"And when I see the sign that points 'One Way'..."
Roy Currlin, my nemesis in all things Abercrombie & Fitch, has done an immeasurably good deed for mankind—or at least those readers of this blog who love the Left Banke.
He has made a pilgrimage to Falmouth Street and Hampton Avenue in Brooklyn, New York, to photograph the corner immortalized by 16-year-old genius Michael Brown in the Left Banke's 1966 classic "Walk Away Renee." As Brown revealed for the first time in a 1986 interview with me, that was the corner he had in mind when he wrote his poptastic depiction of unrequited love. The "lot [he] used to pass by every day" was there, a place where he had childhood memories of playing with praying mantises that would land right in his hand. When you think about it, the song was preternaturally mature for a writer who was, at 16, barely out of childhood himself.
(Co-writer Bob Calilli, who was a little older than Brown, also claims credit for the "One Way" symbol. He told me for Mojo's "100 Greatest Songs" issue that he was trying to encapsulate a feeling of unregainable innocence; how the one-way streets of his childhood had gone two-way, and the flagstone streets changed to cement.)
So here, then—across the street at the same intersection—is Roy in the place of Brown, letting Renee walk away, without following her back home. (At least, she won't see him do so.) As you can see, the empty sidewalk on his block is not the same. Blame Canada.
UPDATE: It turns out the photo above has more "Renee" significance than I'd realized. Roy writes: "'The lot we used to pass by' was on the southeast corner of Falmouth and Hampton, a corner I didnt photograph because there's no street sign there. You can see it in the background of the photo of me and the street sign. Several houses now sit on the lot."
And if You Believe That, I've Got a 'Bridge' to Sell You...
It's a double dose of pop on The Dawn Patrol today, as my search for my "Walk Away Renee" writings led me to an interview I did with Art Garfunkel by telephone for Mojo's "100 Greatest Singles" issue, about Simon & Garfunkel's "Bridge Over Troubled Water." I have done so many interviews that sometimes I forget how mindblowing some of them were for me, having the experience of asking my most treasured artists how they created records that are indelibly imprinted on my psyche. Here's how Garfunkel described the making of the single:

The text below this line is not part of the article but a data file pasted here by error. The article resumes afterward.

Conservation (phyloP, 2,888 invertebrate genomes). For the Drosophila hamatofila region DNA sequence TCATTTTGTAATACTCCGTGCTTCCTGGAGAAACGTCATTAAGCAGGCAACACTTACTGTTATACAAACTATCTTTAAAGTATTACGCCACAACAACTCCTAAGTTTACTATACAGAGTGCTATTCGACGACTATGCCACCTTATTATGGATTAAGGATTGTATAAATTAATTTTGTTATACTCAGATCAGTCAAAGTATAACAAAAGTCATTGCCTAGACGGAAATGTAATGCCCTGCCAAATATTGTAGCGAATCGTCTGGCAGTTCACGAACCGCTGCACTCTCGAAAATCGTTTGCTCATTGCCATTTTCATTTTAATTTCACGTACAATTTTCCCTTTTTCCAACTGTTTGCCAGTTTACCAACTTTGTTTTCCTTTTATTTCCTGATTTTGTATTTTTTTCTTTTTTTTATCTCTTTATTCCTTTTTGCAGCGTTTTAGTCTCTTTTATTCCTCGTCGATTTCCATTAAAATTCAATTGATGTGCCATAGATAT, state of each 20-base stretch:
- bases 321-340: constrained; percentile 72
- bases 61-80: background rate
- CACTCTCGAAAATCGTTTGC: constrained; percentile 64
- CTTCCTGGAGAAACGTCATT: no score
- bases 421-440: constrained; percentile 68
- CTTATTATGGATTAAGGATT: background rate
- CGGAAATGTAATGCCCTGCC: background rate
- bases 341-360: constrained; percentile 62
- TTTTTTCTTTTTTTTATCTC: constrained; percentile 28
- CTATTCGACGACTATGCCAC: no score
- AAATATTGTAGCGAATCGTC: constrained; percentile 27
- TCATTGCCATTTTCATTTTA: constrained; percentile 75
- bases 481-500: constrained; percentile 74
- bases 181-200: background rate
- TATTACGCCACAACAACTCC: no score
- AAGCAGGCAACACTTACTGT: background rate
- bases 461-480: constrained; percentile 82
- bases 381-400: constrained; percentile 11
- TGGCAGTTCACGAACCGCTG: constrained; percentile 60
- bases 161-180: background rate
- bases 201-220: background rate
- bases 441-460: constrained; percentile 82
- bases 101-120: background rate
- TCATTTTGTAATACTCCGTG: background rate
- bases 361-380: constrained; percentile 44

"Paul showed me this two-verse song. He accommodated some high notes by using his falsetto, which I always thought was flutey and nice. So I said, 'Brilliant song, Paul, a great chance to show off your falsetto. He said, 'No, Artie, I wrote it for you.' I said, 'Cool!'
"Spector's production of the Righteous Brothers' 'Ol' Man River' was actually our model. Bill Medley sings the first 98 percent with just a piano; only on the last line do the other instruments come in. We were crazy about that notion. That's why, when we were recording 'Bridge,' it suddenly occurred to me, this is not a two-verse song. This is a Phil Spector thing that opens up in the third verse.
"So first came low strings, then a bass, then Hal Blaine's drums. Then Paul and me, going into two-part harmony, we double our voices—'Sail on, silver girl'—and everything's like a rocket taking off.
"We thought it an album cut. But Columbia president Clive Davis said, 'No, it's bigger than that. It's the title of your album, it's your first single.'"